The return of three Antarctic marine science research vessels marks the crowning of one of Australia’s most ambitious International Polar Year projects, a census of life in the Antarctic seas. The ships (Aurora Australis and collaborating vessels L’Astrolabe from France and Umitaka Maru from Japan) came back from the Southern Ocean, their decks overflowing with a vast array of ocean life.
These samples of ocean life are just fascianting, with most of them never even seen before; these unknown species delighted scientists. Aurora Australis voyage leader Dr Martin Riddle says that their expedition uncovered a remarkably rich, colourful and complex range of marine life in this extreme environment which has been previously undiscovered.
“Some of the video footage we have collected is really stunning – it’s amazing to be able to navigate undersea mountains and valleys and actually see what the animals look like in their undisturbed state,” he said.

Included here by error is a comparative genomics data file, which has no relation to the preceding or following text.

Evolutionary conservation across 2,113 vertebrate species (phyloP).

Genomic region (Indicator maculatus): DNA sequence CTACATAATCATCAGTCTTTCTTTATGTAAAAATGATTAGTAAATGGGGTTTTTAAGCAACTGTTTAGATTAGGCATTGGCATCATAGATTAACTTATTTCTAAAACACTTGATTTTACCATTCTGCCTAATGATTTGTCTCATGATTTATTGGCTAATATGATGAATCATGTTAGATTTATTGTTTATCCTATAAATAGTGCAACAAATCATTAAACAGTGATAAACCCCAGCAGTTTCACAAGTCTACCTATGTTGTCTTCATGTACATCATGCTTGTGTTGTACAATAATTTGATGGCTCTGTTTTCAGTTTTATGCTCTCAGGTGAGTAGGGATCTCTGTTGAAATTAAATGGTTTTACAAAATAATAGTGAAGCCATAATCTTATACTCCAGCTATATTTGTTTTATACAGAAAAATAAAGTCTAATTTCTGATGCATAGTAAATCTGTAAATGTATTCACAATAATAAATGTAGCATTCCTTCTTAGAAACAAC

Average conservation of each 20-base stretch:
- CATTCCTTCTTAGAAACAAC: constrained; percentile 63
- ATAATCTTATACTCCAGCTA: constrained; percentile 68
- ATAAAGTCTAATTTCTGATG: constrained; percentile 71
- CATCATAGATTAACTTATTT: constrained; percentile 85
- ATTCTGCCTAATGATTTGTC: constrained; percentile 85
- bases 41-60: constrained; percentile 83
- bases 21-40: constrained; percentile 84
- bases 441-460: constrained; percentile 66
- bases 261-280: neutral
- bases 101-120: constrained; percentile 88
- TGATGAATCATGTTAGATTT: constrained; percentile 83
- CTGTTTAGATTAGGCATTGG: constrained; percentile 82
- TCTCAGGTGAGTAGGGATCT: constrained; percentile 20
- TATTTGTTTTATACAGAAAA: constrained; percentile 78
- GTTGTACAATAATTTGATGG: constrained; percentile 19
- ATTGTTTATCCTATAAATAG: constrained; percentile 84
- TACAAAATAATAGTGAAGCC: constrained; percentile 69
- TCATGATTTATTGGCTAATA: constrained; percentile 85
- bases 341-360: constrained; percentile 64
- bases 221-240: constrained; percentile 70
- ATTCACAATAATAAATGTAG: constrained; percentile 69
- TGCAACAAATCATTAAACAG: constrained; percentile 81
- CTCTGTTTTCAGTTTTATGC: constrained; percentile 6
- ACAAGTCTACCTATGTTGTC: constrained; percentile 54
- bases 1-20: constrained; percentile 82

“In some places every inch of the sea floor is covered in life. In other places we can see deep scars and gouges where icebergs scour the sea floor as they pass by. Gigantism is very common in Antarctic waters – we have collected huge worms, giant crustaceans and sea spiders the size of dinner plates.
We haven’t discovered the extreme environments from our planet yet, and these explorations are more than welcome. Still, could the much talked about nuclear waste dumped in Antarctica have something to do with these species? Nobody seems to even mention this, so it’s probably not the case.
“Specimens collected will be sent to universities and museums around the world for identification, tissue sampling and bar-coding of their DNA. Not all of the creatures that we found could be identified and it is very likely that some new species will be recorded as a result of these voyages.”